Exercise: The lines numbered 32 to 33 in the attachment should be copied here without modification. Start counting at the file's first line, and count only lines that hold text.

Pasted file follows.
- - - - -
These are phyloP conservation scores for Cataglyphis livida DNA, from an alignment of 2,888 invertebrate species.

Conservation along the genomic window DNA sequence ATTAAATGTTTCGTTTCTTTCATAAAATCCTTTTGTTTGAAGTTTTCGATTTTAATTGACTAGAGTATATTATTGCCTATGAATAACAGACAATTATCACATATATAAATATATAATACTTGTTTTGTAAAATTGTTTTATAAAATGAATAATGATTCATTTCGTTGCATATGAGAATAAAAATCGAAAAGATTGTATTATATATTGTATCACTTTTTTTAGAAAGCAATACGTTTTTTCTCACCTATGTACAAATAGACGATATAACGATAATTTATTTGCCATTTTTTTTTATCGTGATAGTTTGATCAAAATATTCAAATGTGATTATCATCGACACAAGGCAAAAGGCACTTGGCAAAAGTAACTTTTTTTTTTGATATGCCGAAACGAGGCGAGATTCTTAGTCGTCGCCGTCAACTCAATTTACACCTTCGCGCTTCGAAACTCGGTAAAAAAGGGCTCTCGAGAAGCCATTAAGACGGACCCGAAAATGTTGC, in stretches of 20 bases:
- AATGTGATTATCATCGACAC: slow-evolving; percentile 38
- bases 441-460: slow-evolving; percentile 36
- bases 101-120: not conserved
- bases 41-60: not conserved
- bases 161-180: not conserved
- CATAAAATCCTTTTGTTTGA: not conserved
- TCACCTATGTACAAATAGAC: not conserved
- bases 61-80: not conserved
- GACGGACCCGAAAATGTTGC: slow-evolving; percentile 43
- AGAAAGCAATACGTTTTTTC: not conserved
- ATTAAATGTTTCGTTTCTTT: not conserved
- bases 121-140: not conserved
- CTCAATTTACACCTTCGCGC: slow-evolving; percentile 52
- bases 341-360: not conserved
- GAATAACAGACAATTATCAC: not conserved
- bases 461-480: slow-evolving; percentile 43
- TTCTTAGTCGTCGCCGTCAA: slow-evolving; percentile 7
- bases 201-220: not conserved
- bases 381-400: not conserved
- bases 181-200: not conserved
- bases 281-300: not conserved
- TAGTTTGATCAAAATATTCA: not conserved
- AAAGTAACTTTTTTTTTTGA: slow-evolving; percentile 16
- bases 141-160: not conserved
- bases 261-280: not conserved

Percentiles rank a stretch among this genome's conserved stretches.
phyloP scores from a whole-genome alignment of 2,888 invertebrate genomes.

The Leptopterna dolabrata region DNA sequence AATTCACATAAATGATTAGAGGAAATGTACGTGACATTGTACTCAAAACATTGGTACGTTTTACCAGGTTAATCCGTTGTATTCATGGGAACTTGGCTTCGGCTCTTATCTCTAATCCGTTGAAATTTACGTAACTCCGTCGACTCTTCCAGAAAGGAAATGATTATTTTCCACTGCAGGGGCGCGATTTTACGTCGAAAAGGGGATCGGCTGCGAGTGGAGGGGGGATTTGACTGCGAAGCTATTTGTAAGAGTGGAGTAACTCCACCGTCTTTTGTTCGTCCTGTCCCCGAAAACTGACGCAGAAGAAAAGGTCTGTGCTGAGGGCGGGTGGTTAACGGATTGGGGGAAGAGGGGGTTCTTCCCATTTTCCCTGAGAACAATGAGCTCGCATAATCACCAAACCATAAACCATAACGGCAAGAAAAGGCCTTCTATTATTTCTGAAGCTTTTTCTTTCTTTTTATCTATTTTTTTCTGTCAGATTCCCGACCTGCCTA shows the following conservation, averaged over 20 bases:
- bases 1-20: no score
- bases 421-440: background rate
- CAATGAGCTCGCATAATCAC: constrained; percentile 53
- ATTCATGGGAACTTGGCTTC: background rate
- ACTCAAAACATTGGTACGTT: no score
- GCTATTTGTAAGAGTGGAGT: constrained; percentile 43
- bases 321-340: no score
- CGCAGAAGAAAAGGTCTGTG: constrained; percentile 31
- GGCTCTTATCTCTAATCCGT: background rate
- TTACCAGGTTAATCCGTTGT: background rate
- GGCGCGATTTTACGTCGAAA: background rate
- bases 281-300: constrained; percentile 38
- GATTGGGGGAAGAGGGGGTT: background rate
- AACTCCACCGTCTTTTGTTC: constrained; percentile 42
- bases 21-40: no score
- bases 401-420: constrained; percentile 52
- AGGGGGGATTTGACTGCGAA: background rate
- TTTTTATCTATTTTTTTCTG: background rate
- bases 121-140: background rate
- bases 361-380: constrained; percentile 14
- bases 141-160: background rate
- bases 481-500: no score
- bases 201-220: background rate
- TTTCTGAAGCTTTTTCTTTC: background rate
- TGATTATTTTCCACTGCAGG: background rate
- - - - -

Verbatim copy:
- bases 421-440: background rate
- CAATGAGCTCGCATAATCAC: constrained; percentile 53